One of the beautiful and accessible things about Advent devotionals and calendars and traditions is that it gives us something to do or to think about or to sit with every day of the waiting. There’s so much I love about that – the way it forces me to quiet down and look for God in each and every day.

But also, the every-single-day nature of many of the popular Advent traditions has a tendency to bog down my inner-perfectionist. I have to be very mindful of giving myself grace in the midst. It’s okay if you miss a reading. An advent-photo-of-the-day. A writing prompt. A Jesse Tree ornament. Skip it. Start again tomorrow.

So I wanted to offer a few traditions and ideas here that are not daily activities…but rather simple things that you could slip in anywhere. Try one or two. See if they work for your family. If not? Let them go.

jesus comes anyway

For the most part, these are free or inexpensive things. I included a few great ones from readers who shared their favorite Christmas traditions. I pulled a lot from my own childhood – my Dad was and continues to be a master of meaningful family moments, and none of it came in a box or cost $29.95, but I remember it all.

So here they are. 20 simple ideas for adding a little magic, creativity or meaning into your Christmas season:

20 simple christmas traditions


It’s the season of Advent.

We do our best to make it special, to be mindful, to create traditions worth hanging onto.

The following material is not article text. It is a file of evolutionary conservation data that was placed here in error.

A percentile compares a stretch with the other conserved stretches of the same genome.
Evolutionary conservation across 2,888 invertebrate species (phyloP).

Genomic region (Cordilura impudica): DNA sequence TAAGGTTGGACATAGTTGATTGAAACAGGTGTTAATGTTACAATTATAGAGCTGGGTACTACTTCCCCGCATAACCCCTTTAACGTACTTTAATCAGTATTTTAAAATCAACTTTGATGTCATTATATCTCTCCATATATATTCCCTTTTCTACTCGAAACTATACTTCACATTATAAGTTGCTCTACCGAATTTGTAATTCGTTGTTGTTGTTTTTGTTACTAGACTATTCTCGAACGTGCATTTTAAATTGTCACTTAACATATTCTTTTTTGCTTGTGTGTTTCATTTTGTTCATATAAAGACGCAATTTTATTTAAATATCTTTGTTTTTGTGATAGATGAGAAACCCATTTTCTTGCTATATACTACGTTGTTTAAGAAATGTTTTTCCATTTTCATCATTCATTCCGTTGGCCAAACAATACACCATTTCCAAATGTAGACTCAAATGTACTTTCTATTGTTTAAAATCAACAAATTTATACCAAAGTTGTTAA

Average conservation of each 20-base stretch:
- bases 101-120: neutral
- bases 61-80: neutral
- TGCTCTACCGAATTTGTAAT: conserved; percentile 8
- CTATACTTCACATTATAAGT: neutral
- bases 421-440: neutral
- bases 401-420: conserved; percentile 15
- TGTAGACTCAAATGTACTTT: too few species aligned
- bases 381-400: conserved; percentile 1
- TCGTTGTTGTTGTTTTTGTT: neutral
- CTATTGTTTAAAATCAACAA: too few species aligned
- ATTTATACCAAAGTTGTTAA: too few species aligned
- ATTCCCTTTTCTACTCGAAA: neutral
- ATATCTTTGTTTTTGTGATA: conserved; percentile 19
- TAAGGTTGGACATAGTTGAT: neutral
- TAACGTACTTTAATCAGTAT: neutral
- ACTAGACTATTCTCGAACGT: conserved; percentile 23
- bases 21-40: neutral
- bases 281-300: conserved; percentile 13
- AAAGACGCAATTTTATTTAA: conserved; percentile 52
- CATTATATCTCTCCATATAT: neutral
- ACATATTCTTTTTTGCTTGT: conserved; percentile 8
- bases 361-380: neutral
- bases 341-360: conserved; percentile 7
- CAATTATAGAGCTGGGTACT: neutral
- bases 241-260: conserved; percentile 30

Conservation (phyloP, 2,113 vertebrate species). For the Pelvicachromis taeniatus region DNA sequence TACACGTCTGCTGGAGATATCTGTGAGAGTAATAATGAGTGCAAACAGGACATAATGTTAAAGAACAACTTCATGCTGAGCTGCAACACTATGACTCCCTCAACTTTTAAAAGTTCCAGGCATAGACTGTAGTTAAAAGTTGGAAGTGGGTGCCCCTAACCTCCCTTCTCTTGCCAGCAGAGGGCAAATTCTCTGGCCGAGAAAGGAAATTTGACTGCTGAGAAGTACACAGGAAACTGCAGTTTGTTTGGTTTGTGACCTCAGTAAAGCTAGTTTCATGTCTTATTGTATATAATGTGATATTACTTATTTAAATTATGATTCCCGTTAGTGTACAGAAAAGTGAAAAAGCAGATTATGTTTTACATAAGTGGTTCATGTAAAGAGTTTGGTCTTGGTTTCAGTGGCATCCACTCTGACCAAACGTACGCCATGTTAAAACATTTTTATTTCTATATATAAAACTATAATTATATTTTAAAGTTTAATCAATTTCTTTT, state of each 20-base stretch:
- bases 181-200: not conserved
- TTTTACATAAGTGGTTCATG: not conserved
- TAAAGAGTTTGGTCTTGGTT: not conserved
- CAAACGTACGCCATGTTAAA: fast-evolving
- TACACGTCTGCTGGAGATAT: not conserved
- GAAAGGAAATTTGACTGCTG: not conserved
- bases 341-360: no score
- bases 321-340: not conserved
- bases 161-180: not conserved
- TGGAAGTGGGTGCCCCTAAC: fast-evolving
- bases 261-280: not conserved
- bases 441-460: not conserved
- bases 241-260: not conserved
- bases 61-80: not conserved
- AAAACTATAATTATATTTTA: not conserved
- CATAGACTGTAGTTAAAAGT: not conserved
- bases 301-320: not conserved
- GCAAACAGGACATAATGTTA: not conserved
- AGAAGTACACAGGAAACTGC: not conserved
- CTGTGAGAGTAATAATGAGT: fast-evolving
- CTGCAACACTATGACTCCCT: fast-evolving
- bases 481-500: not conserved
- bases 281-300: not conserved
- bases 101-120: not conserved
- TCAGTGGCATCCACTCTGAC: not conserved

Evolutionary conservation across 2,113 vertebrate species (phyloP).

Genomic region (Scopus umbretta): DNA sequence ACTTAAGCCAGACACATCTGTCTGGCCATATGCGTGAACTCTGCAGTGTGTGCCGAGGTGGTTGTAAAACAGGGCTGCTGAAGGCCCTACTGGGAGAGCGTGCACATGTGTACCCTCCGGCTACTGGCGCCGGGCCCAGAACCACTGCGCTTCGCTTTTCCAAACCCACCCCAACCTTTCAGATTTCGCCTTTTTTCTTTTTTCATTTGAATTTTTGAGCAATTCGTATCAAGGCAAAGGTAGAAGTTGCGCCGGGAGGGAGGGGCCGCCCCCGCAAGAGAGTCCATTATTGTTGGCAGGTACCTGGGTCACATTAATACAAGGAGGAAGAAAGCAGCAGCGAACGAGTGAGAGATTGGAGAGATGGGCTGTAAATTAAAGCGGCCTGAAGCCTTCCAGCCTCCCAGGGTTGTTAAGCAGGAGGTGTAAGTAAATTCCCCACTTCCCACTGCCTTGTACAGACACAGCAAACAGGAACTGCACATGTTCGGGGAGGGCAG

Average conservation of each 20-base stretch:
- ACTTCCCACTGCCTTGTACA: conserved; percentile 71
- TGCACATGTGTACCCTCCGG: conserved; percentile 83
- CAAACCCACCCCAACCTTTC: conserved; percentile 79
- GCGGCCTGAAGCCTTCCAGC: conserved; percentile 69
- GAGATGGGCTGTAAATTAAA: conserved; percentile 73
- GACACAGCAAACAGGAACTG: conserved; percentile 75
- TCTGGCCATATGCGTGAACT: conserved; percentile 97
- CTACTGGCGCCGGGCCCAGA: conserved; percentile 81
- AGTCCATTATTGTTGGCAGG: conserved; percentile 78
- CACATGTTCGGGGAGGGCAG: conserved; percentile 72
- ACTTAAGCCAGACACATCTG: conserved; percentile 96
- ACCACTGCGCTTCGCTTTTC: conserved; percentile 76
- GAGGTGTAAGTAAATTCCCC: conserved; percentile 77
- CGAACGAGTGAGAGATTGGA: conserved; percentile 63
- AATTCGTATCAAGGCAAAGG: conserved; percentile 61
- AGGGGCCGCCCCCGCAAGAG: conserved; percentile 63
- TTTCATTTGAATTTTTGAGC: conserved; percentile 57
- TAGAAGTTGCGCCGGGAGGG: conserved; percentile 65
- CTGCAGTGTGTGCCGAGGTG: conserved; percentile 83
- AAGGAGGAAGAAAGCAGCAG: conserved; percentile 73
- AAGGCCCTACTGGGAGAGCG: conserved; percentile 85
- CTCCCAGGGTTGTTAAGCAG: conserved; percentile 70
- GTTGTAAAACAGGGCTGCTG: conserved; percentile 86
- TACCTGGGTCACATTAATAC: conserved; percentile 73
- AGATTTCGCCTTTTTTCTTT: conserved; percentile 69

But in the end, Jesus comes anyway. And this is why we wait, hope, rejoice.


This is Part 3 of a Week of Christmas Mindfulness. Monday, we focused on spiritual attentiveness, and yesterday, on how we love and honor family and friends. The series will continue tomorrow with a few ideas for being mindful of strangers and acquaintances. Be sure to stop by then!

Practicing Christmas Mindfulness: Family & Friends

Image by Hunger McGee, CreationSwap
Image by Hunger McGee, CreationSwap

This is the tenth year of our marriage…and the first year that we’re staying home for Christmas.

Every other year, we’ve made space for it all, cramming every version of Christmas we’ve known and loved into one chaotic week of cookies, cards games and cross-country road trips…gift wrap strewn across the whole thing.

Every year — until now — we’ve stumbled into the New Year like some finish line, and we’ve found ourselves breathless and exhausted from the final lap of holiday cheer.